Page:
Encyclopedia Astronautica
1975.07.23 - Apollo (ASTP) in-flight experiments

Some minor experiment hardware problems developed during the final days of the mission, but for the most part the crew members worked through their flight plan - which included 23 independent experiments - with few difficulties. After a relatively quiet day of work on the 22nd, the major part of the 23rd was devoted to preparing for and conducting the doppler tracking experiment (MA-089). The day was also marked by a press conference from space and jettison of the docking module.

Paired with the geodynamics experiment (MA-128), these investigations were designed to verify which of two techniques would be best suited for studying plate tectonics (movements of the earth's substrata) from earth orbit. Where the geodynamics experiment utilised Apollo and ATS 6 in an attempt to measure these movements (the so-called low-high approach), the doppler tracking experiment involved the use of two satellites in low earth orbit (the low-low approach) to measure the existence of "mass anomalies" greater than 200 kilometres in size. When the jettisoned docking module and the CSM were separated by 300 kilometres, they would theoretically have their orbits affected by the greater gravitational forces exerted by these mass anomalies. As their orbits were perturbed, the radio signals transmitted from one to another would correspondingly be affected.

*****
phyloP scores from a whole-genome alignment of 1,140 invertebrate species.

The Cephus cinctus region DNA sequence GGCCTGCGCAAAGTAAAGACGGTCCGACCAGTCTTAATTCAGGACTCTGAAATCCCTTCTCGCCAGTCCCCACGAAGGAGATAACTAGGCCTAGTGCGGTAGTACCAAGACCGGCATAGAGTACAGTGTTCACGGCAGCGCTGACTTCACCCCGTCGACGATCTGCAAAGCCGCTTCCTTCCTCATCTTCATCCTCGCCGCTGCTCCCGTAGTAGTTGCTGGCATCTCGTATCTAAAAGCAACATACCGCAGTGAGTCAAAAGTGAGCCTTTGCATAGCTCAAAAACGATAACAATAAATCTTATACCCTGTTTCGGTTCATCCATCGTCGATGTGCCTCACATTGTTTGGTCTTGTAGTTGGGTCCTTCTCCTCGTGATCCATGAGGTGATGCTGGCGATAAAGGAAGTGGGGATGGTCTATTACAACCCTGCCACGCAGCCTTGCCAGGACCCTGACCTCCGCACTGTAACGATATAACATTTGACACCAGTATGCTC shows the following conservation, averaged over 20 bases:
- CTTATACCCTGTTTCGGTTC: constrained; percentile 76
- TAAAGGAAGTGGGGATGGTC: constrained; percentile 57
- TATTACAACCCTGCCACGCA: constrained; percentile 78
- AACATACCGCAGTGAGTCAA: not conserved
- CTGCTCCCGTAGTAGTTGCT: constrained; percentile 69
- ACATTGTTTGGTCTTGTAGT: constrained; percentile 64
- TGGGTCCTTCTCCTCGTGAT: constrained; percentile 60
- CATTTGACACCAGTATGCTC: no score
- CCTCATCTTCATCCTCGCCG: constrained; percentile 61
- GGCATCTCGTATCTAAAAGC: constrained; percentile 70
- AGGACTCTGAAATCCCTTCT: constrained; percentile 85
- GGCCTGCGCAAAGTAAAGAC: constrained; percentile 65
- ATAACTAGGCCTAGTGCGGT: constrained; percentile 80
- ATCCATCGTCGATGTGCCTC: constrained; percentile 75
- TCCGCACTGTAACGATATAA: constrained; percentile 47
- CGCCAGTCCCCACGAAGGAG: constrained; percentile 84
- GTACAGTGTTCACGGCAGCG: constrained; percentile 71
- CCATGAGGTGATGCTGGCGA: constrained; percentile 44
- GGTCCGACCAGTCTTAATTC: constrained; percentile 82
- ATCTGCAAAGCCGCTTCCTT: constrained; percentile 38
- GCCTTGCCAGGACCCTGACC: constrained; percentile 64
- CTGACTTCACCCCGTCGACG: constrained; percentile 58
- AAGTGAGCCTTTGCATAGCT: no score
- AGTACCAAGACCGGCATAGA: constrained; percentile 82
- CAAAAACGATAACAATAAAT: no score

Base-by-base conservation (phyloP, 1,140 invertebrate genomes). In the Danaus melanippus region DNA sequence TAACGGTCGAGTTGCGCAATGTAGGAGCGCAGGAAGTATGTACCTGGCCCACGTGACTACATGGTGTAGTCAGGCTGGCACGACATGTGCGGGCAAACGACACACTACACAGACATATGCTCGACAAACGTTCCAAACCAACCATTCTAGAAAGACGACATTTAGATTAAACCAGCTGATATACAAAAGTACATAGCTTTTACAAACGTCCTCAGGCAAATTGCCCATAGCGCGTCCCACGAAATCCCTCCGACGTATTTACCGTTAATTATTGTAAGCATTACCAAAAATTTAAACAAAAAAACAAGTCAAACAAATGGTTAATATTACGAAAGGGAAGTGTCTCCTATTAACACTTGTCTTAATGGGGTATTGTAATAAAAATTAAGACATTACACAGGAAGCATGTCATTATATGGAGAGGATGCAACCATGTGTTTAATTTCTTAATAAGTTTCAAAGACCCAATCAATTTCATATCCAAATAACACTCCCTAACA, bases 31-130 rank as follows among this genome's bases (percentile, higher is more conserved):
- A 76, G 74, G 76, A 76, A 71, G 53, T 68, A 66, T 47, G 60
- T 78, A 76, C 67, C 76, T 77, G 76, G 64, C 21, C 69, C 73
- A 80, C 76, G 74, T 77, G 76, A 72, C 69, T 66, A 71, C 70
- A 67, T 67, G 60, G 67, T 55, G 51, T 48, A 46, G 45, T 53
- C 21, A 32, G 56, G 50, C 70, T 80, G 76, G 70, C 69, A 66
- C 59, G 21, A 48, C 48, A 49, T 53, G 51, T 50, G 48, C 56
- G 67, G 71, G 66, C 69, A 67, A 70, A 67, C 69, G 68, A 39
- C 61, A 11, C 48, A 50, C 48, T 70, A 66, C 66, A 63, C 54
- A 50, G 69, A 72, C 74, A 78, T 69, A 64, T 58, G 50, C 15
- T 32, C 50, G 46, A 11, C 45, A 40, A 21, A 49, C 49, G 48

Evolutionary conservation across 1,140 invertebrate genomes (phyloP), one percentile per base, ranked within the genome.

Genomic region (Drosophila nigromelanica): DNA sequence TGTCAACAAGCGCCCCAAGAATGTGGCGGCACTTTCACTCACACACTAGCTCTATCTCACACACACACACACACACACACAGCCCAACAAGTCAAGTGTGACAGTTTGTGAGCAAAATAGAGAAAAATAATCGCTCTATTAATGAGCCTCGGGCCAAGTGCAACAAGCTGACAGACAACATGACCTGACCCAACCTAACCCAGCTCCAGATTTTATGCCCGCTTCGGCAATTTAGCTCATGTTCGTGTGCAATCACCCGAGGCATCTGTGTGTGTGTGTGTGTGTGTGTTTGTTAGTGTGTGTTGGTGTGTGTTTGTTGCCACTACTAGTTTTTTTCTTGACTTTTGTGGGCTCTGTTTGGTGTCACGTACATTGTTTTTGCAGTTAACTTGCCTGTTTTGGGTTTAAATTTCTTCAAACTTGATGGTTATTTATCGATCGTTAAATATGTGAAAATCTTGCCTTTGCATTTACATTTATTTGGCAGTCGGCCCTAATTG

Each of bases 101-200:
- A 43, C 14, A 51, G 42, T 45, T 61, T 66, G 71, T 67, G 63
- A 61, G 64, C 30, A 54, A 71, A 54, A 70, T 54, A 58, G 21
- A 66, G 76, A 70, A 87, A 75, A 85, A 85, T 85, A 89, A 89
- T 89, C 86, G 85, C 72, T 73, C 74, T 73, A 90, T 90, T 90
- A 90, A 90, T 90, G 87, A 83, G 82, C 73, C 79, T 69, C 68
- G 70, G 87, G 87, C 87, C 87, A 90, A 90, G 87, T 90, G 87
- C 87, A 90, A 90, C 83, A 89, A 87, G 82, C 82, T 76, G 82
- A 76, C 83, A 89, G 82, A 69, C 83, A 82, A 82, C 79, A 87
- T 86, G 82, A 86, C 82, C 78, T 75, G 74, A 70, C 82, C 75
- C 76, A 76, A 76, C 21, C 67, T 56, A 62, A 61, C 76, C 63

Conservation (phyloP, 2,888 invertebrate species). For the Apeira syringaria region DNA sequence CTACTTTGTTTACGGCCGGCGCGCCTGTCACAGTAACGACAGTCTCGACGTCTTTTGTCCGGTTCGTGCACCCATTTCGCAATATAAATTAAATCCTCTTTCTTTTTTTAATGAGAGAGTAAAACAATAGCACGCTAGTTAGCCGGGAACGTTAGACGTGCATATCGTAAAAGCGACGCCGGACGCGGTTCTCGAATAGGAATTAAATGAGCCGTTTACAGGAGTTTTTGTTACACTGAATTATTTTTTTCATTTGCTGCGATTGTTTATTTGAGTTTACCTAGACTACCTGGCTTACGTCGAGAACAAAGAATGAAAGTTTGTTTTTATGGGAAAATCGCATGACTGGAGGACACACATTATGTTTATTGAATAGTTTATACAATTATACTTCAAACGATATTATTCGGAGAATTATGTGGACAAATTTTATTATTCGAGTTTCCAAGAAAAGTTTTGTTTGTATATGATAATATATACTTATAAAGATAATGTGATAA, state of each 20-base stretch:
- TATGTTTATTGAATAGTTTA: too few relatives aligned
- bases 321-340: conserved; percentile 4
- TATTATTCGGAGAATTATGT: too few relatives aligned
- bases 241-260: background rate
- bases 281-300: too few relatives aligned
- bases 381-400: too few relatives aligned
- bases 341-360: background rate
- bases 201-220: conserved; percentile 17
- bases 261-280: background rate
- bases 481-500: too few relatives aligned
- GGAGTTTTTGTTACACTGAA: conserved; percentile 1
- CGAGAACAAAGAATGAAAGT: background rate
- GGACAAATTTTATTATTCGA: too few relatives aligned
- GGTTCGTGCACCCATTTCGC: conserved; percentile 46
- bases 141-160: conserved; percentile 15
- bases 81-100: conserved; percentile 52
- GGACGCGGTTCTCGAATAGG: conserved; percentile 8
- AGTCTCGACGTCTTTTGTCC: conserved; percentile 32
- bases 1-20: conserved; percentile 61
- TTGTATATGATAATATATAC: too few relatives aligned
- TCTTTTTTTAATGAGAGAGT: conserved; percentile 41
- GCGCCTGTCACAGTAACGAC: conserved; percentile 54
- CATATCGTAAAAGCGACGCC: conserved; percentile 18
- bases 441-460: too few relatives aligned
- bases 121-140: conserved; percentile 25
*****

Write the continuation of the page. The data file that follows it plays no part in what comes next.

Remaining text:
Prior to releasing the docking module on its separate journey, the crew had participated in a second press conference from space. Deke Slayton's statement that he had done nothing in space that his 91-year old aunt could not have done sent reporters scrambling to find out her name (Mrs. Sadie Link) so they could meet their deadlines. After donning their space suits, the crew vented the command module tunnel and at 2:41 jettisoned the docking module. Filled with all their trash and used equipment that need not be returned, the DM tumbled into space at exactly the proper rate. Stafford and his team then executed their separation manoeuvre so that they could take the necessary doppler measurements. The docking module would continue on its way until it re-entered the earth's atmosphere and burned up in August 1975.

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